Rachel Whaley has a background in graphic design, marketing and event production. She is the Founder and Contributor for Let's Do This...
Let’s Do This is excited to connect with Josh Blake, Co-Founder of the Independent Arts & Music of Asheville (IamAVL) project.
IamAVL’s mission is to create a platform to preserve and promote the music and arts scene within a community. In Asheville NC, IamAVL’s hometown, the company produces live streams, original programming and in-studio recording sessions for musicians in collaboration with local sponsors and venues to share the Asheville music scene online. The platform works to effectively expand the reach of Asheville-based and regionally-based musicians and artists by making their live performances more accessible to both the greater Asheville and global communities.
Meet Josh Blake
Josh grew up in Sunnyvale, California, just south of San Francisco as his father was a computer and performance engineer in the late 60s and early 70s, laying the groundwork for emerging tech companies in San Francisco.
Josh Blake has been integral in developing the music scene in Asheville through his involvement with the band GFE, or Granola Funk Express and as an original member of the long-standing Asheville Funk Jam which is still a vibrant staple in Asheville’s local music scene, hosted every Tuesday night at the Asheville Music Hall.
The Granola Funk Express was “a free kitchen… that set up at Rainbow Gatherings and acted as a magnet, drawing people from all over the country to cooperatively cook and serve free food… Some members of GFE, [the kitchen,] traveled the country, doing improvisational street performances in the form of short plays spliced with freestyle rap and beatbox sessions” in the late 90’s and early 2000’s. Read more on Asheville’s independent newspaper, the Mountain Xpress.
LDT: What path led you to Asheville, N.C.?
JB: Really it was music – I was living in Western Massachusetts for two years because I went to school outside of Boston for a year or two. After school, I left to travel.
I spent the summer between freshman and sophomore year traveling in Europe. When I got back to college, I wasn’t that interested in it so I went on tour with the Grateful Dead and Phish and went to several rainbow gatherings for a couple years. Along the way, I met a bunch of people and some of them were connected to the Granola Funk Express Rainbow Kitchen.
This is relevant because after Jerry Garcia died, with no more Dead tour, I settled down in Western Massachusetts for a couple years. Some people that I met while I was traveling ended up in Asheville. In the fall of 1996, they urged me to come down and check it out so I did.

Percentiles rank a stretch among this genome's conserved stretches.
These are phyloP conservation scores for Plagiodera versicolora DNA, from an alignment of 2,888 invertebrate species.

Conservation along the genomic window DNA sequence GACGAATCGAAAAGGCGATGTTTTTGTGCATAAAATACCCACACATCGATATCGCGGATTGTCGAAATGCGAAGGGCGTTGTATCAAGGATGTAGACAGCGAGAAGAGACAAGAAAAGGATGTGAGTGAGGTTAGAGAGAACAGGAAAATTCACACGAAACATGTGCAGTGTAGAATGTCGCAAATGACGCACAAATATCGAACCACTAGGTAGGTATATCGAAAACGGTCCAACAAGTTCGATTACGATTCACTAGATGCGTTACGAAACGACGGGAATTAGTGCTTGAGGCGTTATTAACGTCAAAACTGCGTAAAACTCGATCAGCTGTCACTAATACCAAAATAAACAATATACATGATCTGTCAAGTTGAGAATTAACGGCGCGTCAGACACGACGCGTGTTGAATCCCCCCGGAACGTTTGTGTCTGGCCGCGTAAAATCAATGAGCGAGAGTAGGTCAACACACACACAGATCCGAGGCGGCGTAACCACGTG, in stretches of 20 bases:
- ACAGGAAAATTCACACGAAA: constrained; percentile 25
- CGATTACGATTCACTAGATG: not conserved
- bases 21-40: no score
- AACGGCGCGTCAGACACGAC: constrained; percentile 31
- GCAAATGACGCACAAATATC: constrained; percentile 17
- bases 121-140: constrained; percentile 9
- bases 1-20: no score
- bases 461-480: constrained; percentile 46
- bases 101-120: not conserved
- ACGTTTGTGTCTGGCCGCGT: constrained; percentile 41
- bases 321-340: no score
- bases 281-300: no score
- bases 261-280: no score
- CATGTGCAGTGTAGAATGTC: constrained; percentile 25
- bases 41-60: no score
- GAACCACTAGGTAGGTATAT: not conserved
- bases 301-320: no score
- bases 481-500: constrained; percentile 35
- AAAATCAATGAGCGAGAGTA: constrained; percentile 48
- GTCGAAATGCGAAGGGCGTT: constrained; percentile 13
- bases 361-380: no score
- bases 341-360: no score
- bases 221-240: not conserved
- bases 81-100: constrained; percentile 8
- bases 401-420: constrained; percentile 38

I officially moved down to Asheville in the fall of 1997. We were playing music downtown in the streets for nobody because there was no one here in ‘97. Everyone in the crew liked to rap and play music. There was a show, GFE had done a show or two, but this show spawned what became known as the band, on Bob Marley’s birthday on Feb 6, 1997, at the same venue that is now The Asheville Music Hall. I think there were over 25 hippies on stage. We had no songs. It was awesome.
My dad was a computer engineer and my mother did public relations. For some reason, I ended up doing both. I’m an audio engineer and I’m doing public relations somewhat with the web channel, and through AMP, (Asheville Music Professionals) a non-profit I helped create with some fine folks in the music industry here. I feel like my parents, whether I realized it at the time, had a huge influence on what I’ve chosen to do.
LDT: How did you get where you are now?
JB: First, I’m a musician. Second, I’m a producer and engineer... They all go hand in hand and feed off of each other. This is what I have been doing – it’s what I’ve been doing my whole life, and it brought about everything else that I’m working on.
The GFE (Granola Funk Express) toured pretty hard from 1997 to 2007. It got to the point where we felt like we had plateaued and traveling became less attractive than being at home. The end of touring coincided with the opening of Echo Mountain.
As well as performing, I’ve always been interested in the recording and music creation process. That’s probably why I have fallen into studio work. During my first recording session at Echo Mountain, John Paul Jones happened to do a studio tour, and he’s one of my idols. At that moment I knew the building was magic. I had always recorded people at home – mostly rappers because that’s the music we were making at the time. I had a home studio at the time, but from then on, anytime someone wanted to record with me, I said, “let’s do it at Echo Mountain.”